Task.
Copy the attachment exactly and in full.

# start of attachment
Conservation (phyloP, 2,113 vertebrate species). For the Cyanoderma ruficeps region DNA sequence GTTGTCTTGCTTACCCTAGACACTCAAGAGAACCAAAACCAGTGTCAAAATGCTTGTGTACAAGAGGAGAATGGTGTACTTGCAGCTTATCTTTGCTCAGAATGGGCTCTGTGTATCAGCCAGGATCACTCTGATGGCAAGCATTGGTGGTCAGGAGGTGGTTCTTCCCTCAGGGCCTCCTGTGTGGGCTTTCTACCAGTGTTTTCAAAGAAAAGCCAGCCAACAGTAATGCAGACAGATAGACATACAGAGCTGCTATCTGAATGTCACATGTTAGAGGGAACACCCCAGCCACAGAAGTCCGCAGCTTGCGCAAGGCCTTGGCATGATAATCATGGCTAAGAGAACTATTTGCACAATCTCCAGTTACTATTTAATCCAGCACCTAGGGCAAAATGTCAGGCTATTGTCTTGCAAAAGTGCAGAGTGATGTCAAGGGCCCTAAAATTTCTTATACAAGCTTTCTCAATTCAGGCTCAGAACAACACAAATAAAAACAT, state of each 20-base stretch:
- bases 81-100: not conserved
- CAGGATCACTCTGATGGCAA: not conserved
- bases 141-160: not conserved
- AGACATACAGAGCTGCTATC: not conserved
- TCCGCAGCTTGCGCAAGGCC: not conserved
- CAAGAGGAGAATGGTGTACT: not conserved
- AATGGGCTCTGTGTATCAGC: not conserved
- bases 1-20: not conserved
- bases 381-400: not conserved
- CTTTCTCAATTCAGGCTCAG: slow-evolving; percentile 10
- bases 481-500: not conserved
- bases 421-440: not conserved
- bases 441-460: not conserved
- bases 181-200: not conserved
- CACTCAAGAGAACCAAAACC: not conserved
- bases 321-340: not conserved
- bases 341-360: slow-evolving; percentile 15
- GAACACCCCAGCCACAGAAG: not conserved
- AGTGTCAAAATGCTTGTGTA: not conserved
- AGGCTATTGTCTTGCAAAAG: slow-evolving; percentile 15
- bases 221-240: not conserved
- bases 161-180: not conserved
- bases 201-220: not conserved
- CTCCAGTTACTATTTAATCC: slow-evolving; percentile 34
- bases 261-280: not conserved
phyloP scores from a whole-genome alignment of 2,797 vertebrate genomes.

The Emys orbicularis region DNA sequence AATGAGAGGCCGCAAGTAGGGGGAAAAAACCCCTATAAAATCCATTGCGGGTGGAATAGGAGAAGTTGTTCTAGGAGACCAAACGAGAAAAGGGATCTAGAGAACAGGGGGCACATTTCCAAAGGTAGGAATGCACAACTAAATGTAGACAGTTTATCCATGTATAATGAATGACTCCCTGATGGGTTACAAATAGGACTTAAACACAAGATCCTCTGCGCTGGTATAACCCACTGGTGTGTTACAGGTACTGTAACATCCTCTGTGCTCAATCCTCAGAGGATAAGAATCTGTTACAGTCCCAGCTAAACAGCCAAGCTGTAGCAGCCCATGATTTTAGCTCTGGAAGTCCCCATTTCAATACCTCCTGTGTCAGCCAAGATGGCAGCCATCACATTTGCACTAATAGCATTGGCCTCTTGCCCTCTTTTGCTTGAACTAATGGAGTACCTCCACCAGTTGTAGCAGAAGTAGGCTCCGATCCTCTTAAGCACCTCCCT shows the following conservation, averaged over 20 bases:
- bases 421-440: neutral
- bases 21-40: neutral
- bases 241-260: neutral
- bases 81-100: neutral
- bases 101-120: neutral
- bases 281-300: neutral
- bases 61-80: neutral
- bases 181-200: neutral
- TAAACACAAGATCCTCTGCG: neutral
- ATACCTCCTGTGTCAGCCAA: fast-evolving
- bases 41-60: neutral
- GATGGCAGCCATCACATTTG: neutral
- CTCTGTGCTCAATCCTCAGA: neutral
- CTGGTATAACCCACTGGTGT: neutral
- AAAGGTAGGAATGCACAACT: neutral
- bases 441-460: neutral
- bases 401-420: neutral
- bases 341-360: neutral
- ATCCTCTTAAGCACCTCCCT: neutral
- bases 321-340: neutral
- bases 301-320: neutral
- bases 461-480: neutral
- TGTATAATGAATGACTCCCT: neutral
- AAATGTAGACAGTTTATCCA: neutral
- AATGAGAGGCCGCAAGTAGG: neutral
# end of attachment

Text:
Conservation (phyloP, 2,113 vertebrate species). For the Cyanoderma ruficeps region DNA sequence GTTGTCTTGCTTACCCTAGACACTCAAGAGAACCAAAACCAGTGTCAAAATGCTTGTGTACAAGAGGAGAATGGTGTACTTGCAGCTTATCTTTGCTCAGAATGGGCTCTGTGTATCAGCCAGGATCACTCTGATGGCAAGCATTGGTGGTCAGGAGGTGGTTCTTCCCTCAGGGCCTCCTGTGTGGGCTTTCTACCAGTGTTTTCAAAGAAAAGCCAGCCAACAGTAATGCAGACAGATAGACATACAGAGCTGCTATCTGAATGTCACATGTTAGAGGGAACACCCCAGCCACAGAAGTCCGCAGCTTGCGCAAGGCCTTGGCATGATAATCATGGCTAAGAGAACTATTTGCACAATCTCCAGTTACTATTTAATCCAGCACCTAGGGCAAAATGTCAGGCTATTGTCTTGCAAAAGTGCAGAGTGATGTCAAGGGCCCTAAAATTTCTTATACAAGCTTTCTCAATTCAGGCTCAGAACAACACAAATAAAAACAT, state of each 20-base stretch:
- bases 81-100: not conserved
- CAGGATCACTCTGATGGCAA: not conserved
- bases 141-160: not conserved
- AGACATACAGAGCTGCTATC: not conserved
- TCCGCAGCTTGCGCAAGGCC: not conserved
- CAAGAGGAGAATGGTGTACT: not conserved
- AATGGGCTCTGTGTATCAGC: not conserved
- bases 1-20: not conserved
- bases 381-400: not conserved
- CTTTCTCAATTCAGGCTCAG: slow-evolving; percentile 10
- bases 481-500: not conserved
- bases 421-440: not conserved
- bases 441-460: not conserved
- bases 181-200: not conserved
- CACTCAAGAGAACCAAAACC: not conserved
- bases 321-340: not conserved
- bases 341-360: slow-evolving; percentile 15
- GAACACCCCAGCCACAGAAG: not conserved
- AGTGTCAAAATGCTTGTGTA: not conserved
- AGGCTATTGTCTTGCAAAAG: slow-evolving; percentile 15
- bases 221-240: not conserved
- bases 161-180: not conserved
- bases 201-220: not conserved
- CTCCAGTTACTATTTAATCC: slow-evolving; percentile 34
- bases 261-280: not conserved
phyloP scores from a whole-genome alignment of 2,797 vertebrate genomes.

The Emys orbicularis region DNA sequence AATGAGAGGCCGCAAGTAGGGGGAAAAAACCCCTATAAAATCCATTGCGGGTGGAATAGGAGAAGTTGTTCTAGGAGACCAAACGAGAAAAGGGATCTAGAGAACAGGGGGCACATTTCCAAAGGTAGGAATGCACAACTAAATGTAGACAGTTTATCCATGTATAATGAATGACTCCCTGATGGGTTACAAATAGGACTTAAACACAAGATCCTCTGCGCTGGTATAACCCACTGGTGTGTTACAGGTACTGTAACATCCTCTGTGCTCAATCCTCAGAGGATAAGAATCTGTTACAGTCCCAGCTAAACAGCCAAGCTGTAGCAGCCCATGATTTTAGCTCTGGAAGTCCCCATTTCAATACCTCCTGTGTCAGCCAAGATGGCAGCCATCACATTTGCACTAATAGCATTGGCCTCTTGCCCTCTTTTGCTTGAACTAATGGAGTACCTCCACCAGTTGTAGCAGAAGTAGGCTCCGATCCTCTTAAGCACCTCCCT shows the following conservation, averaged over 20 bases:
- bases 421-440: neutral
- bases 21-40: neutral
- bases 241-260: neutral
- bases 81-100: neutral
- bases 101-120: neutral
- bases 281-300: neutral
- bases 61-80: neutral
- bases 181-200: neutral
- TAAACACAAGATCCTCTGCG: neutral
- ATACCTCCTGTGTCAGCCAA: fast-evolving
- bases 41-60: neutral
- GATGGCAGCCATCACATTTG: neutral
- CTCTGTGCTCAATCCTCAGA: neutral
- CTGGTATAACCCACTGGTGT: neutral
- AAAGGTAGGAATGCACAACT: neutral
- bases 441-460: neutral
- bases 401-420: neutral
- bases 341-360: neutral
- ATCCTCTTAAGCACCTCCCT: neutral
- bases 321-340: neutral
- bases 301-320: neutral
- bases 461-480: neutral
- TGTATAATGAATGACTCCCT: neutral
- AAATGTAGACAGTTTATCCA: neutral
- AATGAGAGGCCGCAAGTAGG: neutral